Wood Parsons Table Set (Dining, Coffee, Console, End Tables)

Submitted by Ana White on Thu, 05/27/2021 - 12:23
Difficulty
Intermediate
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Build your own wood Parson's tables with our free plans - includes coffee table, console table, end table, and dining table.

Parsons table plans

Parson's tables are a classic in modern design.  I especially love them in stained wood - because it brings texture to your space, without visually cluttering.  

The simple clean lines are not just appealing to the eye.  They are comfortable, with no hard corners to subconsiously be aware of and avoid.  This makes parson tables a great choice for small spaces and homes with active children.

We choose this collection of occasional tables for our Cabin House Build for these reasons - and because they are easy and quick to build.  It's a great option for staging homes too!

Here's how I built the coffee table

The other tables are built in the same method - you can opt to use the 1x4 method as outlined in the plans below - but just changing up your cut lengths.  Here's a few standard sizes to make your life easier.

Rectangle Coffee Table

Here's the rectangle coffee table that I built, it's a pretty standard size and works with most standard sofas.  It's on the shorter side, so if you want to add a bottom shelf I'd increase the leg length to 18".  Notice in this design I used the 1x4s - you can also jigsaw out if you have the tools - the plan will work either way.

Cut list for rectangle coffee table as shown:

  • 4 - 4x4 @ 16"
  • 3 - 1x6 @ 48"
  • 2 - 1x4 @ 41"
  • 2 - 1x3 @ 41"
  • 2 - 1x3 @ 16-1/2"

parsons coffee table rectangle

Square Coffee Table

The square version is great for sectionals and larger living rooms with seating on multiple sides.  

Here's the cut list as shown for the square coffee table:

  • 4 - 4x4 @ 16"
  • 6 - 1x6 @ 40"
  • 2 - 1x4 @ 33"
  • 4 - 1x3 @ 33"

parsons square coffee table

End Table with Bottom Shelf - Also Nightstand

End tables are a little taller, so a bottom shelf will create more function and also support the legs at the base. But the bottom shelf is completely optional.

Here's this end table cut list as shown:

  • 4 - 4x4 @ 24"
  • 6 - 1x6 @ 24"
  • 4 - 1x4 @ 17"
  • 4 - 1x3 @ 17"
  • 4 - 1x3 @ 16-1/2"

parsons end table

Console Table with Bottom Shelf - Also Media Center, Sideboard, or Bath Vanity

The parsons console table is also ideal for a bottom shelf.  I'd love to see it with baskets of shoes, or pillows in blankets in a living room media console setting. This version is pretty wide, but you can make it narrower by using less top boards.

Here's the cut list for the console as shown:

  • 4 - 4x4 @ 30"
  • 4 - 1x6 @ 72"
  • 4 - 1x4 @ 65"
  • 4 - 1x3 @ 65"
  • 2 - 1x3 @ 11"

parsons table console size with shelf

Dining Table

And finally, the dining table!  One change is I did use 2x3s for the dining table aprons instead of the 1x3s, to increase support.  Also I did 45 supports under the tabletop from apron to apron, also screwing into the legs (this is shown in step 4 of the plans).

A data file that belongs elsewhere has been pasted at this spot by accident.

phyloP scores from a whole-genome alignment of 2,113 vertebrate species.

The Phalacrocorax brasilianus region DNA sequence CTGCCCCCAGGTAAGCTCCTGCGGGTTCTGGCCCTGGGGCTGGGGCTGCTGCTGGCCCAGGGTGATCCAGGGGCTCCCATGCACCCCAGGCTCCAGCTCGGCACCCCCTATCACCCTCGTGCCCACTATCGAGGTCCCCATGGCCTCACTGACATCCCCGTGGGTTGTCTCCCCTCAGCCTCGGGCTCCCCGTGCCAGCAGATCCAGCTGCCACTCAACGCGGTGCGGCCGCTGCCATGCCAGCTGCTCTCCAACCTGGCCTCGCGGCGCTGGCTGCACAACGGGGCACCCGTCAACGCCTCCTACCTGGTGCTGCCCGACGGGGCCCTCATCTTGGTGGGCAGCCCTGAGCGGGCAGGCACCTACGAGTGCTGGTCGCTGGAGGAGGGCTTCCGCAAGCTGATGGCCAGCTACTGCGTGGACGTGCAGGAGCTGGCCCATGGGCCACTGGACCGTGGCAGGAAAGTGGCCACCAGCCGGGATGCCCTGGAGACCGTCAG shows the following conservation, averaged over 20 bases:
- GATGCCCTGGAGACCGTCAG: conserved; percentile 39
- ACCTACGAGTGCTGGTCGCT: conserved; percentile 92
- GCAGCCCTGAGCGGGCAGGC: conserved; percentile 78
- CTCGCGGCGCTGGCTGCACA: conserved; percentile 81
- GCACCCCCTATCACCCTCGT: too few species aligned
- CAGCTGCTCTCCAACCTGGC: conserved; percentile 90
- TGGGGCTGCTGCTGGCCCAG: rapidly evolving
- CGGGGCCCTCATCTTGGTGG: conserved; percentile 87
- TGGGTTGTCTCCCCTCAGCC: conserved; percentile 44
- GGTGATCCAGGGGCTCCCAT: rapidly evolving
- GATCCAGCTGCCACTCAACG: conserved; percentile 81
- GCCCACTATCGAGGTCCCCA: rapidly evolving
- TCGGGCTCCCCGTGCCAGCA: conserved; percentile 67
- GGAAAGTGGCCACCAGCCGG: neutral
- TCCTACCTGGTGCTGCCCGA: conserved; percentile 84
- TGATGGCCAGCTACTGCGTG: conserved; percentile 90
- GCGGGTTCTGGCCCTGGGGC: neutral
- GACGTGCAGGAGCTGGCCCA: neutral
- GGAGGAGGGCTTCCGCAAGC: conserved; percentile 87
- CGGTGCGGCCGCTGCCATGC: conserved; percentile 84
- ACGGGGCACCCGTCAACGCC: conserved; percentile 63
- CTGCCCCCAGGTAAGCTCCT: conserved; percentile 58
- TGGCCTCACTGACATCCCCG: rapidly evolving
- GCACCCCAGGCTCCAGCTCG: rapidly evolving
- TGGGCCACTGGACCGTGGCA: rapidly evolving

Parsons dining table

This is a good sized table that will easily seat 6.  But it feels perfect in a small dining room.  

Here's the cut list for this dining table as shown:

  • 4 - 4x4 @ 30"
  • 5 - 1x6 @ 72"
  • 2 - 1x4 @ 65"
  • 2 - 2x3 @ 65" - or 2x4s, especially if you do a longer table for added strength
  • 2 - 2x3 @ 27-1/2" - or 2x4s, especially if you do a longer table for added strength
  • 4 - 2x3 @ about 9" (depending on apron thickness and placement) with ends cut at 45 degrees, perpendicular, for the cross supports

parsons dining table

barn door media center

FAQ: Are There Plans for the Barn Door Media Center?

Yes!  Here are the plans for the Barn Door Media Center.

Parson's Style Table Build Steps

Here's the basic steps for building these parson's tables:

Dimensions
parsons table dimensions
Parsons table dimensions shown in diagram

Preparation

Shopping List

The shopping list will vary for the type of Parson's table you are building, but essentially, you will need the following

  • 4x4s for the legs (I used douglas fir)
  • 1x6 for the main part of the tabletop
  • 1x4 between the legs (if not jigsawing out the tabletop for the legs)
  • 1x3s for the aprons, can go with 2x3, 1x4 or 2x4 with minimal changes to increase strength
  • 1-1/4" coarse thread Kreg Pocket Hole screws for attaching everything
Tools
Tape Measure
Speed Square
Pencil
Safety Glasses
Kreg Jig
Drill
Miter Saw
Power Sander

Instructions

Step 1

Cut out the 1x6 boards for the tabletop.  

Drill 3/4" pocket holes and attach the 1x6 boards together edge to edge.

Then drill the pocket holes for attaching the legs and the 1x4 tabletop boards.

Drill the 3/4" pocket holes for attach the legs on the 1x4s. 

TIP: Measure and cut the aprons at this step, before legs are in the way of measurements.

Step 2

Then attach the legs to the tabletop with 1-1/4" pocket hole screws.

Step 3

Attach aprons between the legs to secure legs.  Also attach aprons to the tabletop.

The aprons can be attached flush to the outside, or inset on the leg - it is all on visual preference.

Step 4

For added strength for the legs, a cross support can be added to each leg, in between the aprons at a 45 degree angle.  Make sure you screw also into the legs.  Material should be same as the aprons.  

Center support can be added by running "ribs" between the aprons using the same material as the aprons if necessary on larger tabletops.

Comments

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